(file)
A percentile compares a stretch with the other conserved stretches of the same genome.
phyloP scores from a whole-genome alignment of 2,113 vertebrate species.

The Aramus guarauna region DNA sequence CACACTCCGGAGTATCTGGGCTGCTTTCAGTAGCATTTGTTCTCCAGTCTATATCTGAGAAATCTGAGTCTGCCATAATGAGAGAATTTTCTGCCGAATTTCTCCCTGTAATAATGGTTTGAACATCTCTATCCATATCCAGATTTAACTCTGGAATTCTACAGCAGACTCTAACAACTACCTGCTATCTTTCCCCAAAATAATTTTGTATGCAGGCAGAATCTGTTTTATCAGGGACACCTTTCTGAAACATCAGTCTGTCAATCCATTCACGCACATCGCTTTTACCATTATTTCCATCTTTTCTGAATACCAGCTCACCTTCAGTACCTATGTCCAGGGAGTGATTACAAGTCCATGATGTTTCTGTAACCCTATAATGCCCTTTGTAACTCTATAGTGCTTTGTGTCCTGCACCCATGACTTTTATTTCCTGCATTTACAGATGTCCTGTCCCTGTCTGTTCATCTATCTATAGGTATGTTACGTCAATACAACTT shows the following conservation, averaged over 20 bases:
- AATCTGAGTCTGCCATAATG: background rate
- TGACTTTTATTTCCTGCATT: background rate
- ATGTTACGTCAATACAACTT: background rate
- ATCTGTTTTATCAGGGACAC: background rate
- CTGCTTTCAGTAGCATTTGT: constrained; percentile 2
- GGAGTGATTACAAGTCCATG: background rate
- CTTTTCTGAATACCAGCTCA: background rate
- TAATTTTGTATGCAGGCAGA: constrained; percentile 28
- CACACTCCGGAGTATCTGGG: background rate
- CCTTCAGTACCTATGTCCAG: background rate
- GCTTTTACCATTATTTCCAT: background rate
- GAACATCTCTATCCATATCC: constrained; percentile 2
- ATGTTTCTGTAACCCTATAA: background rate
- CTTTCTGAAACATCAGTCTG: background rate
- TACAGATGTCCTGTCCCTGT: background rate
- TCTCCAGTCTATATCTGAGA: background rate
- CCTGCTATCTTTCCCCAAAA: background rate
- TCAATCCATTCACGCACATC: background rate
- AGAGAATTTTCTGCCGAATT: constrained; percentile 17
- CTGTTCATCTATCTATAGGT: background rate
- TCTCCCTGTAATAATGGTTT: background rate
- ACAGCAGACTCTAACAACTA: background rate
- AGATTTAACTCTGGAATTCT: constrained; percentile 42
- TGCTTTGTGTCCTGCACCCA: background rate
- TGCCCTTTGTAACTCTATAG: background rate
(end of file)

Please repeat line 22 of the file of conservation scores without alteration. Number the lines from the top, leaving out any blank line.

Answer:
- AGAGAATTTTCTGCCGAATT: constrained; percentile 17